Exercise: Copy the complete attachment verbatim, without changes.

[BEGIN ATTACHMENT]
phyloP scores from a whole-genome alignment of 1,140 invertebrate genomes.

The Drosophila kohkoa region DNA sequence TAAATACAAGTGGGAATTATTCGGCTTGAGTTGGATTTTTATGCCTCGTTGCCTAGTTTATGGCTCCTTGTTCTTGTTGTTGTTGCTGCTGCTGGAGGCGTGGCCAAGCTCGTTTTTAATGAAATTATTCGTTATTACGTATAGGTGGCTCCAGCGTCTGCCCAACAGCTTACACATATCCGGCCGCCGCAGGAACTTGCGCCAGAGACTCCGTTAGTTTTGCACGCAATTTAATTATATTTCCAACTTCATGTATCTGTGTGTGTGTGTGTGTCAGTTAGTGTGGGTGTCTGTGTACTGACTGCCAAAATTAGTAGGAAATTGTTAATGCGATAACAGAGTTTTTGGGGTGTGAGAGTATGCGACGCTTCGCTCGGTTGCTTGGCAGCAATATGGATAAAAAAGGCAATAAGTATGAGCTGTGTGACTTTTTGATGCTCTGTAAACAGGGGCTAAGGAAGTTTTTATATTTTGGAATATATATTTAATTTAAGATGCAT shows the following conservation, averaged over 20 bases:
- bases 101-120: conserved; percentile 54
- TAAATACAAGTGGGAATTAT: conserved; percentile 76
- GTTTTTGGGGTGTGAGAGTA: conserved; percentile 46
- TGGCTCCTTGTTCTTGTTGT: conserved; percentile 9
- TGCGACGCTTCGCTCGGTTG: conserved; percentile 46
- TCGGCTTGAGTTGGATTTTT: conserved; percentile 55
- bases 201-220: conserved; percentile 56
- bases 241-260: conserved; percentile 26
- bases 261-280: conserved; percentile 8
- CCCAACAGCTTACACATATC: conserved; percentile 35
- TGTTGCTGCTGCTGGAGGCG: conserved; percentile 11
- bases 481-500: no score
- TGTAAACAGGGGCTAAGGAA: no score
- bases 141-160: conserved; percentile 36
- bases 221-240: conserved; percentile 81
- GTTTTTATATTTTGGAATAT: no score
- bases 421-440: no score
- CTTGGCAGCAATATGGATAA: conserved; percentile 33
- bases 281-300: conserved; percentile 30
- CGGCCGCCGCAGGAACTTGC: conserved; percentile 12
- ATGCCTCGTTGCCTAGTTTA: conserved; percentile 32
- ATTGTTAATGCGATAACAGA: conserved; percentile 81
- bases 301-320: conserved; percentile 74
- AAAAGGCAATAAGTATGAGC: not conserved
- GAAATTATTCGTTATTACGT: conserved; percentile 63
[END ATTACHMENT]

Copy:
phyloP scores from a whole-genome alignment of 1,140 invertebrate genomes.

The Drosophila kohkoa region DNA sequence TAAATACAAGTGGGAATTATTCGGCTTGAGTTGGATTTTTATGCCTCGTTGCCTAGTTTATGGCTCCTTGTTCTTGTTGTTGTTGCTGCTGCTGGAGGCGTGGCCAAGCTCGTTTTTAATGAAATTATTCGTTATTACGTATAGGTGGCTCCAGCGTCTGCCCAACAGCTTACACATATCCGGCCGCCGCAGGAACTTGCGCCAGAGACTCCGTTAGTTTTGCACGCAATTTAATTATATTTCCAACTTCATGTATCTGTGTGTGTGTGTGTGTCAGTTAGTGTGGGTGTCTGTGTACTGACTGCCAAAATTAGTAGGAAATTGTTAATGCGATAACAGAGTTTTTGGGGTGTGAGAGTATGCGACGCTTCGCTCGGTTGCTTGGCAGCAATATGGATAAAAAAGGCAATAAGTATGAGCTGTGTGACTTTTTGATGCTCTGTAAACAGGGGCTAAGGAAGTTTTTATATTTTGGAATATATATTTAATTTAAGATGCAT shows the following conservation, averaged over 20 bases:
- bases 101-120: conserved; percentile 54
- TAAATACAAGTGGGAATTAT: conserved; percentile 76
- GTTTTTGGGGTGTGAGAGTA: conserved; percentile 46
- TGGCTCCTTGTTCTTGTTGT: conserved; percentile 9
- TGCGACGCTTCGCTCGGTTG: conserved; percentile 46
- TCGGCTTGAGTTGGATTTTT: conserved; percentile 55
- bases 201-220: conserved; percentile 56
- bases 241-260: conserved; percentile 26
- bases 261-280: conserved; percentile 8
- CCCAACAGCTTACACATATC: conserved; percentile 35
- TGTTGCTGCTGCTGGAGGCG: conserved; percentile 11
- bases 481-500: no score
- TGTAAACAGGGGCTAAGGAA: no score
- bases 141-160: conserved; percentile 36
- bases 221-240: conserved; percentile 81
- GTTTTTATATTTTGGAATAT: no score
- bases 421-440: no score
- CTTGGCAGCAATATGGATAA: conserved; percentile 33
- bases 281-300: conserved; percentile 30
- CGGCCGCCGCAGGAACTTGC: conserved; percentile 12
- ATGCCTCGTTGCCTAGTTTA: conserved; percentile 32
- ATTGTTAATGCGATAACAGA: conserved; percentile 81
- bases 301-320: conserved; percentile 74
- AAAAGGCAATAAGTATGAGC: not conserved
- GAAATTATTCGTTATTACGT: conserved; percentile 63